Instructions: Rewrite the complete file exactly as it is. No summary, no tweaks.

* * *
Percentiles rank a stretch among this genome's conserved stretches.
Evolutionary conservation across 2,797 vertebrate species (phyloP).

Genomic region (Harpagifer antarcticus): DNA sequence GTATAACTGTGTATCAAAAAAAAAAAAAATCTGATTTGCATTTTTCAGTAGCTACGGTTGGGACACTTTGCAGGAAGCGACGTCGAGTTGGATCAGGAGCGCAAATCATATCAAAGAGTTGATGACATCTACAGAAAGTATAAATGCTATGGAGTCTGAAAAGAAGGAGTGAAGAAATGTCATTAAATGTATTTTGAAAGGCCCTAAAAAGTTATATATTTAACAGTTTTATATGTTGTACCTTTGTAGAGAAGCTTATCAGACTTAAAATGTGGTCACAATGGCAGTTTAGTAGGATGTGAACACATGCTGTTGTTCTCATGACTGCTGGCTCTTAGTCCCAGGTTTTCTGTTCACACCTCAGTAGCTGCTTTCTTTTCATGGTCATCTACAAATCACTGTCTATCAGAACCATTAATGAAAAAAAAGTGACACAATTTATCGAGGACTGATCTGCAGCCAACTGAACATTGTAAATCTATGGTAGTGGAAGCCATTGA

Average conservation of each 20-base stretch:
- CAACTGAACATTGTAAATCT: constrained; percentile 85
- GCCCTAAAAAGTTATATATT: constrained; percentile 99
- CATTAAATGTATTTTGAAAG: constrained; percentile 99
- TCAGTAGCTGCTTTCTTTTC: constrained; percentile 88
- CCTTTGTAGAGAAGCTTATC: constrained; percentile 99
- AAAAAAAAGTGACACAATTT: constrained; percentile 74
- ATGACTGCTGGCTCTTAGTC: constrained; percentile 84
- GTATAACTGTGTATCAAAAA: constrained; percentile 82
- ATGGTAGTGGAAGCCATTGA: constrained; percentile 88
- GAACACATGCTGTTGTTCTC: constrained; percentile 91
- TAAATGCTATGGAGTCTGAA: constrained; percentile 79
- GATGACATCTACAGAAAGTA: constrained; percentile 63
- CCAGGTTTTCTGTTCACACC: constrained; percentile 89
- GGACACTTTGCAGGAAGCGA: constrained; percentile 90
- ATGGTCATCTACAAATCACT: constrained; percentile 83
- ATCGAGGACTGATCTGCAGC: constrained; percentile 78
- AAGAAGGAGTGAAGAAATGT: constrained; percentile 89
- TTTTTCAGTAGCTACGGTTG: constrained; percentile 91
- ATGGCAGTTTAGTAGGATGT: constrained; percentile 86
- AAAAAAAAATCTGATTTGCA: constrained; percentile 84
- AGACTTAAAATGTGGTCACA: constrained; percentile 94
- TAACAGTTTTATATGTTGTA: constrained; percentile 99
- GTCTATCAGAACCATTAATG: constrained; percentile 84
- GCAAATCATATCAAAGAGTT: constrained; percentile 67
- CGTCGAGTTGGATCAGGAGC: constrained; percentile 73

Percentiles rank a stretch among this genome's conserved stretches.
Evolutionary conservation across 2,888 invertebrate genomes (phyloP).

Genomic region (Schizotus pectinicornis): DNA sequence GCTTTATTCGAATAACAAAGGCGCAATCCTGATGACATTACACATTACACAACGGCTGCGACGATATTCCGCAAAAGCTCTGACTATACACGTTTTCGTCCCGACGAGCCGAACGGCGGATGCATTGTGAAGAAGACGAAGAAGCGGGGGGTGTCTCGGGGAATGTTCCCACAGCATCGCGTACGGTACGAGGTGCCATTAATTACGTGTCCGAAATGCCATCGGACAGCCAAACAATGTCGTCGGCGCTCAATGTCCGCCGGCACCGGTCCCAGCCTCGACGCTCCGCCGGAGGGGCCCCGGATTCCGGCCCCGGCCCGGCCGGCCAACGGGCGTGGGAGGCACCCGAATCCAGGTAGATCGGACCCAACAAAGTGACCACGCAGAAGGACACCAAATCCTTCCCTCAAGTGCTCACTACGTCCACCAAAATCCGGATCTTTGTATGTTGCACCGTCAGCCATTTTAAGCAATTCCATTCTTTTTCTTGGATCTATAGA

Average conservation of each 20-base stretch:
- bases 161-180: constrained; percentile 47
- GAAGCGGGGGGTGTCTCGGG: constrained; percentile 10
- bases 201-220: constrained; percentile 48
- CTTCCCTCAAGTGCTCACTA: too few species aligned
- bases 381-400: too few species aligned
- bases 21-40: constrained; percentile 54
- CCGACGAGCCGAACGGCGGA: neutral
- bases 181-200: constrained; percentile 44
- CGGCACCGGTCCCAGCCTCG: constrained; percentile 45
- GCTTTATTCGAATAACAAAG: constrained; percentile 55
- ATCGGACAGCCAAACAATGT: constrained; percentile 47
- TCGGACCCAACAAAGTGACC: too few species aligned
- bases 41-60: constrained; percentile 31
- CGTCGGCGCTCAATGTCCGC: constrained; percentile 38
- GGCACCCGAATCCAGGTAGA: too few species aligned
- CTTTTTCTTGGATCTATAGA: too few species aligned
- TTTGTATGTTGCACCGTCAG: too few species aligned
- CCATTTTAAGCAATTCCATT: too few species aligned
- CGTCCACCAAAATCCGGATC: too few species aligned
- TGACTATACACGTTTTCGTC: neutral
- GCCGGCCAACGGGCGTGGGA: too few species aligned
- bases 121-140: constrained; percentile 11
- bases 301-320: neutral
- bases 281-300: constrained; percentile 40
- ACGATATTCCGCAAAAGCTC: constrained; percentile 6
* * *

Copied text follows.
Percentiles rank a stretch among this genome's conserved stretches.
Evolutionary conservation across 2,797 vertebrate species (phyloP).

Genomic region (Harpagifer antarcticus): DNA sequence GTATAACTGTGTATCAAAAAAAAAAAAAATCTGATTTGCATTTTTCAGTAGCTACGGTTGGGACACTTTGCAGGAAGCGACGTCGAGTTGGATCAGGAGCGCAAATCATATCAAAGAGTTGATGACATCTACAGAAAGTATAAATGCTATGGAGTCTGAAAAGAAGGAGTGAAGAAATGTCATTAAATGTATTTTGAAAGGCCCTAAAAAGTTATATATTTAACAGTTTTATATGTTGTACCTTTGTAGAGAAGCTTATCAGACTTAAAATGTGGTCACAATGGCAGTTTAGTAGGATGTGAACACATGCTGTTGTTCTCATGACTGCTGGCTCTTAGTCCCAGGTTTTCTGTTCACACCTCAGTAGCTGCTTTCTTTTCATGGTCATCTACAAATCACTGTCTATCAGAACCATTAATGAAAAAAAAGTGACACAATTTATCGAGGACTGATCTGCAGCCAACTGAACATTGTAAATCTATGGTAGTGGAAGCCATTGA

Average conservation of each 20-base stretch:
- CAACTGAACATTGTAAATCT: constrained; percentile 85
- GCCCTAAAAAGTTATATATT: constrained; percentile 99
- CATTAAATGTATTTTGAAAG: constrained; percentile 99
- TCAGTAGCTGCTTTCTTTTC: constrained; percentile 88
- CCTTTGTAGAGAAGCTTATC: constrained; percentile 99
- AAAAAAAAGTGACACAATTT: constrained; percentile 74
- ATGACTGCTGGCTCTTAGTC: constrained; percentile 84
- GTATAACTGTGTATCAAAAA: constrained; percentile 82
- ATGGTAGTGGAAGCCATTGA: constrained; percentile 88
- GAACACATGCTGTTGTTCTC: constrained; percentile 91
- TAAATGCTATGGAGTCTGAA: constrained; percentile 79
- GATGACATCTACAGAAAGTA: constrained; percentile 63
- CCAGGTTTTCTGTTCACACC: constrained; percentile 89
- GGACACTTTGCAGGAAGCGA: constrained; percentile 90
- ATGGTCATCTACAAATCACT: constrained; percentile 83
- ATCGAGGACTGATCTGCAGC: constrained; percentile 78
- AAGAAGGAGTGAAGAAATGT: constrained; percentile 89
- TTTTTCAGTAGCTACGGTTG: constrained; percentile 91
- ATGGCAGTTTAGTAGGATGT: constrained; percentile 86
- AAAAAAAAATCTGATTTGCA: constrained; percentile 84
- AGACTTAAAATGTGGTCACA: constrained; percentile 94
- TAACAGTTTTATATGTTGTA: constrained; percentile 99
- GTCTATCAGAACCATTAATG: constrained; percentile 84
- GCAAATCATATCAAAGAGTT: constrained; percentile 67
- CGTCGAGTTGGATCAGGAGC: constrained; percentile 73

Percentiles rank a stretch among this genome's conserved stretches.
Evolutionary conservation across 2,888 invertebrate genomes (phyloP).

Genomic region (Schizotus pectinicornis): DNA sequence GCTTTATTCGAATAACAAAGGCGCAATCCTGATGACATTACACATTACACAACGGCTGCGACGATATTCCGCAAAAGCTCTGACTATACACGTTTTCGTCCCGACGAGCCGAACGGCGGATGCATTGTGAAGAAGACGAAGAAGCGGGGGGTGTCTCGGGGAATGTTCCCACAGCATCGCGTACGGTACGAGGTGCCATTAATTACGTGTCCGAAATGCCATCGGACAGCCAAACAATGTCGTCGGCGCTCAATGTCCGCCGGCACCGGTCCCAGCCTCGACGCTCCGCCGGAGGGGCCCCGGATTCCGGCCCCGGCCCGGCCGGCCAACGGGCGTGGGAGGCACCCGAATCCAGGTAGATCGGACCCAACAAAGTGACCACGCAGAAGGACACCAAATCCTTCCCTCAAGTGCTCACTACGTCCACCAAAATCCGGATCTTTGTATGTTGCACCGTCAGCCATTTTAAGCAATTCCATTCTTTTTCTTGGATCTATAGA

Average conservation of each 20-base stretch:
- bases 161-180: constrained; percentile 47
- GAAGCGGGGGGTGTCTCGGG: constrained; percentile 10
- bases 201-220: constrained; percentile 48
- CTTCCCTCAAGTGCTCACTA: too few species aligned
- bases 381-400: too few species aligned
- bases 21-40: constrained; percentile 54
- CCGACGAGCCGAACGGCGGA: neutral
- bases 181-200: constrained; percentile 44
- CGGCACCGGTCCCAGCCTCG: constrained; percentile 45
- GCTTTATTCGAATAACAAAG: constrained; percentile 55
- ATCGGACAGCCAAACAATGT: constrained; percentile 47
- TCGGACCCAACAAAGTGACC: too few species aligned
- bases 41-60: constrained; percentile 31
- CGTCGGCGCTCAATGTCCGC: constrained; percentile 38
- GGCACCCGAATCCAGGTAGA: too few species aligned
- CTTTTTCTTGGATCTATAGA: too few species aligned
- TTTGTATGTTGCACCGTCAG: too few species aligned
- CCATTTTAAGCAATTCCATT: too few species aligned
- CGTCCACCAAAATCCGGATC: too few species aligned
- TGACTATACACGTTTTCGTC: neutral
- GCCGGCCAACGGGCGTGGGA: too few species aligned
- bases 121-140: constrained; percentile 11
- bases 301-320: neutral
- bases 281-300: constrained; percentile 40
- ACGATATTCCGCAAAAGCTC: constrained; percentile 6